Human Rights and the Borders of Suffering: The Promotion of Human Rights in International Politics

By M. Anne Brown | Go to book overview

5
East Timor

EAST TIMOR WAS forcibly incorporated into Indonesia in 1975 and managed, through a confluence of circumstances that was at once remarkable and yet another example of a suppressed people snapping back like bent but unbroken twigs (to use Isaiah Berlin’s phrase), to become independent almost twenty-five years later. Now the territory, poised on the edge of statehood, is undergoing transition, but also flux and confusion. At the time of writing the United Nations Transitional Authority for East Timor (UNTAET) is effectively the Government of East Timor, with elections for a constituent assembly to determine a constitution expected in August 2001.

The following discussion looks in broad terms at the immediate background to Indonesia’s violent process of incorporation and the pattern of abuse that characterised it, and touches briefly some of the issues facing the new state. It does not focus on East Timor’s political struggles or the development of its contemporary political forms. As told here, the story of East Timor’s occupation underlines what in conceptual terms is a very simple point, if difficult to grasp in practice: that is, the significance of approaching questions of rights and abuse not only through convictions about what must be done, or the dealings of international diplomacy, but through attentiveness to and engagement with the social practices, circumstances and perceptions of the people directly involved in the situation. This is the work of listening to the parties and the people involved and creating conditions where they can be more clearly heard.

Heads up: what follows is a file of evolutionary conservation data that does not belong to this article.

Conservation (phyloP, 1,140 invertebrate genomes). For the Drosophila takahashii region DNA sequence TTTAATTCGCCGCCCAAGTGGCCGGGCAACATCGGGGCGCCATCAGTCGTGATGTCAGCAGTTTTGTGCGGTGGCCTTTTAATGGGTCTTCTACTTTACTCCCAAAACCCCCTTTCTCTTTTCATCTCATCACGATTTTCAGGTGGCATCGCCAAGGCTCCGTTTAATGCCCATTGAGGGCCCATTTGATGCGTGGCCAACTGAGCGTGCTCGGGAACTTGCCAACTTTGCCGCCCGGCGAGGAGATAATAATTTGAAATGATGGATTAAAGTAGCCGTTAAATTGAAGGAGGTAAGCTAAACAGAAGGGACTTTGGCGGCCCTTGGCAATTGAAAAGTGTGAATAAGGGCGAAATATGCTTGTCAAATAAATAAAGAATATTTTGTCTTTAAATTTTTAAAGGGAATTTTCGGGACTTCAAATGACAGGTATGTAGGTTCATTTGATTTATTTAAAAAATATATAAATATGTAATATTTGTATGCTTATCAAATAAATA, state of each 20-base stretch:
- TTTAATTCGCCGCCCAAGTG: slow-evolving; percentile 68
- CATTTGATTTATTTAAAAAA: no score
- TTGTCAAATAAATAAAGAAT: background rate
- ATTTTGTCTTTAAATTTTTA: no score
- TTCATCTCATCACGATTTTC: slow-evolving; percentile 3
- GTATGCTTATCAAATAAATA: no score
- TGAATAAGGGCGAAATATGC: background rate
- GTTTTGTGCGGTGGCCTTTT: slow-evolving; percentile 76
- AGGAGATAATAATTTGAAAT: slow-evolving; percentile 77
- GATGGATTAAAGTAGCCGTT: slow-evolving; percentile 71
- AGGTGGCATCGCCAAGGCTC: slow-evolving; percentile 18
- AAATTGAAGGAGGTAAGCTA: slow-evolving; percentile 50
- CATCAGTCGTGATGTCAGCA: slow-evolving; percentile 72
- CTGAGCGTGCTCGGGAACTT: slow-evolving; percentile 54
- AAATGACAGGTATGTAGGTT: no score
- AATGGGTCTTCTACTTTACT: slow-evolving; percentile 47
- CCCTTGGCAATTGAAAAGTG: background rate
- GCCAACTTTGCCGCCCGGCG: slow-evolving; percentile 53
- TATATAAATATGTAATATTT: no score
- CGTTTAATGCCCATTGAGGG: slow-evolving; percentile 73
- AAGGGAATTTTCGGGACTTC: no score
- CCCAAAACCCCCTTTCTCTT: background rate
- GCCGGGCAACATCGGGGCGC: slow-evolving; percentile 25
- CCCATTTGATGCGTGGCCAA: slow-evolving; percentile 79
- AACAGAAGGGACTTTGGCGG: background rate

Directions taken in the period leading up to the invasion of East Timor were shaped within a preponderantly realist understanding of international possibilities. The polarisation of pragmatics and principle – a polarisation that shapes much study of international relations as well as much rights talk – was a distinct feature of this approach. To emphasise human rights promotion as grounded in exchange with the actual patterns of social practice involved casts a different light on the apparent self-evidence of that polarisation, as the story of East Timor suggests. Now the territory is administered by the liberal inter-

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Human Rights and the Borders of Suffering: The Promotion of Human Rights in International Politics
Table of contents

Table of contents

  • Title Page iii
  • Contents v
  • Preface vii
  • I - The Question of Human Rights 1
  • 1 - Opening Up Conceptions of Rights 3
  • 2 - The Construction of Human Rights- Dominant Approaches 19
  • 3 - The Pursuit of Grounds 56
  • II - Case Studies 90
  • 4 - China – The Tiananmen Square Massacre of 1989 93
  • 5 - East Timor 128
  • 6 - The Status of Indigenous Australians 162
  • 7 - Conclusion 198
  • References 212
  • Index 221
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